If you envision modernizing or building a credit origination system, an insurance underwriting application, a rating engine, or a product configurator, our SMARTS decision management platform can help you. Discover it here through a selected list of use cases we consider to be representative of decision management applications in modern credit and risk management, based on data, models, and automation.

If your project is different, just contact us or request a free trial. The Sparkling Logic team enjoys nothing more than helping customers implement their most demanding business requirements and technical specifications. Our obsession is not only to have you satisfied, but also proud of the system you will build.

Selected use cases

In credit and risk management, SMARTS has been used in applications where many data-driven decisions were frequently invoked and decision logic often updated, in response to changes in industry regulations, market dynamics, and business strategy. For this blog post, we select some applications that our customers have built with SMARTS.

Credit origination
An American rating agency has integrated SMARTS into its origination platform to help its corporate clients manage their credit risks, from screening to closing. With SMARTS, the agency manages credit risk for 4 of top 5 telcos and 30 of top 40 banks.

Credit risk management
A Chinese financial services provider uses SMARTS as the engine for its credit risk management from customer registration and identity identification to credit scoring and amount calculation to loan approval and money transfer. With SMARTS operational, the fintech company increased loan volumes to over 38 million lending transactions with greater control over its business risk.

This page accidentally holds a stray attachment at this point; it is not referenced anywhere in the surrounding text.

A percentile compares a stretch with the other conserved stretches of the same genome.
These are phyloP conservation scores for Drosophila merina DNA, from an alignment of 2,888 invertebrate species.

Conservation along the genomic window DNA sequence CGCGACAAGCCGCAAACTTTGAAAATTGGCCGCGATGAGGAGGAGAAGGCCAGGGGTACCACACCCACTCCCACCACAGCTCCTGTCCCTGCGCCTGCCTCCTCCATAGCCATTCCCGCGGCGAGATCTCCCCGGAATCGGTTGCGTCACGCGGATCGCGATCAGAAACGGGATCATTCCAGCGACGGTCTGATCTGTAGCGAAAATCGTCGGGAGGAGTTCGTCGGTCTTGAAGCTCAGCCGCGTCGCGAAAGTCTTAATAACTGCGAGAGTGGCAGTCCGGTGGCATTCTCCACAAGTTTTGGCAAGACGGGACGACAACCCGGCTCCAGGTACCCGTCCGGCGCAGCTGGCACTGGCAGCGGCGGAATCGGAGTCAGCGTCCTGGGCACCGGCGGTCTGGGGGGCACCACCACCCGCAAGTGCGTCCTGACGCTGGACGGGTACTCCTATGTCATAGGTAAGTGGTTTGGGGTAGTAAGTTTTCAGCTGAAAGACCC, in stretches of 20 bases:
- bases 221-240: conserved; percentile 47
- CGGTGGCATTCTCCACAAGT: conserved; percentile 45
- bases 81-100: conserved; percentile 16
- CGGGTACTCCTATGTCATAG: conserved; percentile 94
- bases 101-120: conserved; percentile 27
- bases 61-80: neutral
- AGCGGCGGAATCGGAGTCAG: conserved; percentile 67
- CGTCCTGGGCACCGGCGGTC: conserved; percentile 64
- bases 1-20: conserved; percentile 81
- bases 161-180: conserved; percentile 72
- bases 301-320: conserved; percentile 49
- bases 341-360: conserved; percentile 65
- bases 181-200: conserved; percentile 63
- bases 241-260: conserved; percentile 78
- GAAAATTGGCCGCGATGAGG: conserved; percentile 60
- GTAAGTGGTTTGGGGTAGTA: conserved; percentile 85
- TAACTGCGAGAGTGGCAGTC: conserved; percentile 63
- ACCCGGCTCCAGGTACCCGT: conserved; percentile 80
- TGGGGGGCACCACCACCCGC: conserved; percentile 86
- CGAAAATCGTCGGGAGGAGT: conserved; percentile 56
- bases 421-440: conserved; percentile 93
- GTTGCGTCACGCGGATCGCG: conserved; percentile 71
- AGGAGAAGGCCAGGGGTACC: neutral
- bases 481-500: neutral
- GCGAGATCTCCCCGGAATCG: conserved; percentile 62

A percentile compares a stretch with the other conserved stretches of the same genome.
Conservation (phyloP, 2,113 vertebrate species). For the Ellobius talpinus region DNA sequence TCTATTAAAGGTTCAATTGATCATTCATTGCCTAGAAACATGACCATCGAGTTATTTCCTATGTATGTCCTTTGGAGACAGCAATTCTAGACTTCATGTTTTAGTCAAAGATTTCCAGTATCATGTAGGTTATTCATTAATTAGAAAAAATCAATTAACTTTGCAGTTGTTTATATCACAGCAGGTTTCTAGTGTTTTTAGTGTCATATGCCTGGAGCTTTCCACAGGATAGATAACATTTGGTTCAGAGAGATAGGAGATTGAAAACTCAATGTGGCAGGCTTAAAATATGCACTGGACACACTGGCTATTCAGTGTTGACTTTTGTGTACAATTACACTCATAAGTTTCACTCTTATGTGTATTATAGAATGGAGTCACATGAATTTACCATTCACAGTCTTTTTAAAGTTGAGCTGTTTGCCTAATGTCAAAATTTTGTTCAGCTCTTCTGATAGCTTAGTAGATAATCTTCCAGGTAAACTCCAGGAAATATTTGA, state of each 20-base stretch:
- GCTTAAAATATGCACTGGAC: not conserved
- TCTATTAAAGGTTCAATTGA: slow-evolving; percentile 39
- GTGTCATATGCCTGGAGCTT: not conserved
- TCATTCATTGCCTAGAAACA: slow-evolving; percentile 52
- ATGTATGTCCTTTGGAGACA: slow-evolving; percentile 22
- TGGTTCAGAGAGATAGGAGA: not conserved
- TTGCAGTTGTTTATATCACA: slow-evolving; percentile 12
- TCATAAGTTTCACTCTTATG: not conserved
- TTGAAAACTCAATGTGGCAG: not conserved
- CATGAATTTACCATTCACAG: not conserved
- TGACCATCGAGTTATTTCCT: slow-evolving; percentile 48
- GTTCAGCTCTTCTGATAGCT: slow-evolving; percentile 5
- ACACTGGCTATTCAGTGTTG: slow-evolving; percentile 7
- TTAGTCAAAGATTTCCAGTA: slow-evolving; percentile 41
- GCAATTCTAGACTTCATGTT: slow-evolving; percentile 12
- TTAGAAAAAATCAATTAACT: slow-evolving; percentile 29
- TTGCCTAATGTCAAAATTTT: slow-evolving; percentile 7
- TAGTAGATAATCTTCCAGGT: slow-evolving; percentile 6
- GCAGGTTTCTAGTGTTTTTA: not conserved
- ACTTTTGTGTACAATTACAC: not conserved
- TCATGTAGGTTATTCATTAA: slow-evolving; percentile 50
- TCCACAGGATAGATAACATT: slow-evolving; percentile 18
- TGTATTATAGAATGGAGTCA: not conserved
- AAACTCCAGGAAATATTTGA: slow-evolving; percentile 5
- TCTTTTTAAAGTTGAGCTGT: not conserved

Deposit risk management
A consortium of US banks specializing in deposit risk management measured SMARTS simulations of 1 billion transactions on 4 cores in less than 42 minutes, enabling the consortium to execute their decisions and compute complex business metrics beyond the traditional statistical means, variances, and deviations.

Flash fraud detection
A global online payment platform used BluePen for fraud detection. Since the deployment of the model, the detection time of a fraudulent transaction has been reduced from two weeks to less than a day, and the saving amounts to $10M’s per ongoing flash fraud.

Insurance claims adjudication
A major US-based third-party administrator for long term care insurance products uses SMARTS as the decision management engine for the company’s claims adjudication system, which processes 90,000 claim decisions per month over 1.3 million policies. Development and deployment took less than 6 months.

Healthcare insurance
A global risk platform company has used SMARTS to create, test, validate and put into production COVID-19 conditions for its drug prescriptions for more than 500,000 policyholders, located in more than 10 countries. Full development from specification to production took less than 12 months.

Life insurance underwriting
A Chinese life insurance company uses SMARTS so that all the underwriting rules and nearly 70% of the claims rules are managed by business experts, without calling on the IT department to update the rules. This allowed IT to focus on the reliability and availability of the system. Additionally, updating rules now takes no more than an hour from development to production.

Benefits

As reported by our customers, credit and risk analysts were able to leverage data and scoring models to intuitively build credit and risk management applications that can easily evolve with the business activity, internal policies, and industry regulations.

They also benefited from SMARTS agility and flexibility, giving them the ability to configure and refine decision logic, test, simulate decision services, experiment, choose decision strategies, and finally publish and manage deployment. Credit and risk analysts were able to participate in the entire solution lifecycle through web forms and point-and-click interfaces, without the sole reliance on IT.